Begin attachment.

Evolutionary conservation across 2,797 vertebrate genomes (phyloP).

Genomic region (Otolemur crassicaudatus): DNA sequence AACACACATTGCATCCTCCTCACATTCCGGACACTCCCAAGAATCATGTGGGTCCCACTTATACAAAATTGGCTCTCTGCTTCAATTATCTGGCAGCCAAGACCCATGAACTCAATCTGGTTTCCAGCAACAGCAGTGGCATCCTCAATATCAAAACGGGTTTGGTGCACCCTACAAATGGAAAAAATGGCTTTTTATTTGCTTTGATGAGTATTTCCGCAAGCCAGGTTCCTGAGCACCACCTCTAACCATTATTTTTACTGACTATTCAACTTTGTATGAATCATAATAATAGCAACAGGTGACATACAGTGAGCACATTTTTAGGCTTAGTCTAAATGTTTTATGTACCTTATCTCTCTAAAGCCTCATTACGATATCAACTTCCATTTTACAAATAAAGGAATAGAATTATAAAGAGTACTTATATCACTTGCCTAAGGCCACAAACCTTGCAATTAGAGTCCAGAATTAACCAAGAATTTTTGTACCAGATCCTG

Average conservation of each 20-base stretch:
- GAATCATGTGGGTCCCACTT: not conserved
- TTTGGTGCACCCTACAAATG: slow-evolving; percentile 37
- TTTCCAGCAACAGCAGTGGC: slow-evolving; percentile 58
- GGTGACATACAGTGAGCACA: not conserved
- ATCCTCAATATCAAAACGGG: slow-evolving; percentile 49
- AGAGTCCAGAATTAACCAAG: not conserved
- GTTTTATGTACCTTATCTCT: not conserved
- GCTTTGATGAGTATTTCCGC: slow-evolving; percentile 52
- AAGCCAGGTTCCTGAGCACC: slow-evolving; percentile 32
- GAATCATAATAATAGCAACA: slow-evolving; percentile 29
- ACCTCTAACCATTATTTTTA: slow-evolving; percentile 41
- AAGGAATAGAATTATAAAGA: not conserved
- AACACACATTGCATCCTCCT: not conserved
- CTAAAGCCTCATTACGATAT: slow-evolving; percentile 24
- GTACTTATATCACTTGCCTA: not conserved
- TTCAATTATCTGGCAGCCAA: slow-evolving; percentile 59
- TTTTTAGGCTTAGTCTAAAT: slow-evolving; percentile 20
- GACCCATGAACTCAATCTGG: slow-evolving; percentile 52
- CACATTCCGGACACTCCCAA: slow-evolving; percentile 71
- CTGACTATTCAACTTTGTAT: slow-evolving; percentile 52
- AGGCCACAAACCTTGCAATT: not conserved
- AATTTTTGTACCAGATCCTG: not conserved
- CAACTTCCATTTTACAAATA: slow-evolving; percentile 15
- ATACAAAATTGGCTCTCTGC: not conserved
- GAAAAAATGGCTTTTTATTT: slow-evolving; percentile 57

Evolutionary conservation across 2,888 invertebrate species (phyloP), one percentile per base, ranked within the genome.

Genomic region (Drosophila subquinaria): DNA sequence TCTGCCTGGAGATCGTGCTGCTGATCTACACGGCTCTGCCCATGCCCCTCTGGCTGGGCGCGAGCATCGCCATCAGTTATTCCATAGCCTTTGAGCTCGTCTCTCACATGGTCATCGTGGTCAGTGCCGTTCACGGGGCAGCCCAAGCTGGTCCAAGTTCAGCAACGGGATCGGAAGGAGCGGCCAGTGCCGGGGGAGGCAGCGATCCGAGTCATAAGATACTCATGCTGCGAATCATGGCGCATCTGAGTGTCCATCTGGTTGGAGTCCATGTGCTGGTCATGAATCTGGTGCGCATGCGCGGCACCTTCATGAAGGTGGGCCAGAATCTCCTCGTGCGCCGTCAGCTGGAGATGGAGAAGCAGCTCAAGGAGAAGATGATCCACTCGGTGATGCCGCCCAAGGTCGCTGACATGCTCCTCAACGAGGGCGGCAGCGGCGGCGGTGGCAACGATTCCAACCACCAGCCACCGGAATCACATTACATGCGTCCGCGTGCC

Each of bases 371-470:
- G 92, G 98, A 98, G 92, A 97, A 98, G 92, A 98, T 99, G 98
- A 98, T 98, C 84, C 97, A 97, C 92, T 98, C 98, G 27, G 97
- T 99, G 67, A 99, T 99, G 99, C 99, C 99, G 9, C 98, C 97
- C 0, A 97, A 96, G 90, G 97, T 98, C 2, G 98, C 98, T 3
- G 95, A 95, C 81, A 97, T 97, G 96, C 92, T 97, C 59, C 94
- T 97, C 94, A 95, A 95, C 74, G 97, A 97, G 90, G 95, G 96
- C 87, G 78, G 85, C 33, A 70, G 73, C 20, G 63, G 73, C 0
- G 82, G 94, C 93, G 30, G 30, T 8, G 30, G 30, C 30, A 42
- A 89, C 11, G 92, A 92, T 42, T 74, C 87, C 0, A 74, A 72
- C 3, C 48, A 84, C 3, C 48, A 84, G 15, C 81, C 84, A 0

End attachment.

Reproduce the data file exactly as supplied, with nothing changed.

Evolutionary conservation across 2,797 vertebrate genomes (phyloP).

Genomic region (Otolemur crassicaudatus): DNA sequence AACACACATTGCATCCTCCTCACATTCCGGACACTCCCAAGAATCATGTGGGTCCCACTTATACAAAATTGGCTCTCTGCTTCAATTATCTGGCAGCCAAGACCCATGAACTCAATCTGGTTTCCAGCAACAGCAGTGGCATCCTCAATATCAAAACGGGTTTGGTGCACCCTACAAATGGAAAAAATGGCTTTTTATTTGCTTTGATGAGTATTTCCGCAAGCCAGGTTCCTGAGCACCACCTCTAACCATTATTTTTACTGACTATTCAACTTTGTATGAATCATAATAATAGCAACAGGTGACATACAGTGAGCACATTTTTAGGCTTAGTCTAAATGTTTTATGTACCTTATCTCTCTAAAGCCTCATTACGATATCAACTTCCATTTTACAAATAAAGGAATAGAATTATAAAGAGTACTTATATCACTTGCCTAAGGCCACAAACCTTGCAATTAGAGTCCAGAATTAACCAAGAATTTTTGTACCAGATCCTG

Average conservation of each 20-base stretch:
- GAATCATGTGGGTCCCACTT: not conserved
- TTTGGTGCACCCTACAAATG: slow-evolving; percentile 37
- TTTCCAGCAACAGCAGTGGC: slow-evolving; percentile 58
- GGTGACATACAGTGAGCACA: not conserved
- ATCCTCAATATCAAAACGGG: slow-evolving; percentile 49
- AGAGTCCAGAATTAACCAAG: not conserved
- GTTTTATGTACCTTATCTCT: not conserved
- GCTTTGATGAGTATTTCCGC: slow-evolving; percentile 52
- AAGCCAGGTTCCTGAGCACC: slow-evolving; percentile 32
- GAATCATAATAATAGCAACA: slow-evolving; percentile 29
- ACCTCTAACCATTATTTTTA: slow-evolving; percentile 41
- AAGGAATAGAATTATAAAGA: not conserved
- AACACACATTGCATCCTCCT: not conserved
- CTAAAGCCTCATTACGATAT: slow-evolving; percentile 24
- GTACTTATATCACTTGCCTA: not conserved
- TTCAATTATCTGGCAGCCAA: slow-evolving; percentile 59
- TTTTTAGGCTTAGTCTAAAT: slow-evolving; percentile 20
- GACCCATGAACTCAATCTGG: slow-evolving; percentile 52
- CACATTCCGGACACTCCCAA: slow-evolving; percentile 71
- CTGACTATTCAACTTTGTAT: slow-evolving; percentile 52
- AGGCCACAAACCTTGCAATT: not conserved
- AATTTTTGTACCAGATCCTG: not conserved
- CAACTTCCATTTTACAAATA: slow-evolving; percentile 15
- ATACAAAATTGGCTCTCTGC: not conserved
- GAAAAAATGGCTTTTTATTT: slow-evolving; percentile 57

Evolutionary conservation across 2,888 invertebrate species (phyloP), one percentile per base, ranked within the genome.

Genomic region (Drosophila subquinaria): DNA sequence TCTGCCTGGAGATCGTGCTGCTGATCTACACGGCTCTGCCCATGCCCCTCTGGCTGGGCGCGAGCATCGCCATCAGTTATTCCATAGCCTTTGAGCTCGTCTCTCACATGGTCATCGTGGTCAGTGCCGTTCACGGGGCAGCCCAAGCTGGTCCAAGTTCAGCAACGGGATCGGAAGGAGCGGCCAGTGCCGGGGGAGGCAGCGATCCGAGTCATAAGATACTCATGCTGCGAATCATGGCGCATCTGAGTGTCCATCTGGTTGGAGTCCATGTGCTGGTCATGAATCTGGTGCGCATGCGCGGCACCTTCATGAAGGTGGGCCAGAATCTCCTCGTGCGCCGTCAGCTGGAGATGGAGAAGCAGCTCAAGGAGAAGATGATCCACTCGGTGATGCCGCCCAAGGTCGCTGACATGCTCCTCAACGAGGGCGGCAGCGGCGGCGGTGGCAACGATTCCAACCACCAGCCACCGGAATCACATTACATGCGTCCGCGTGCC

Each of bases 371-470:
- G 92, G 98, A 98, G 92, A 97, A 98, G 92, A 98, T 99, G 98
- A 98, T 98, C 84, C 97, A 97, C 92, T 98, C 98, G 27, G 97
- T 99, G 67, A 99, T 99, G 99, C 99, C 99, G 9, C 98, C 97
- C 0, A 97, A 96, G 90, G 97, T 98, C 2, G 98, C 98, T 3
- G 95, A 95, C 81, A 97, T 97, G 96, C 92, T 97, C 59, C 94
- T 97, C 94, A 95, A 95, C 74, G 97, A 97, G 90, G 95, G 96
- C 87, G 78, G 85, C 33, A 70, G 73, C 20, G 63, G 73, C 0
- G 82, G 94, C 93, G 30, G 30, T 8, G 30, G 30, C 30, A 42
- A 89, C 11, G 92, A 92, T 42, T 74, C 87, C 0, A 74, A 72
- C 3, C 48, A 84, C 3, C 48, A 84, G 15, C 81, C 84, A 0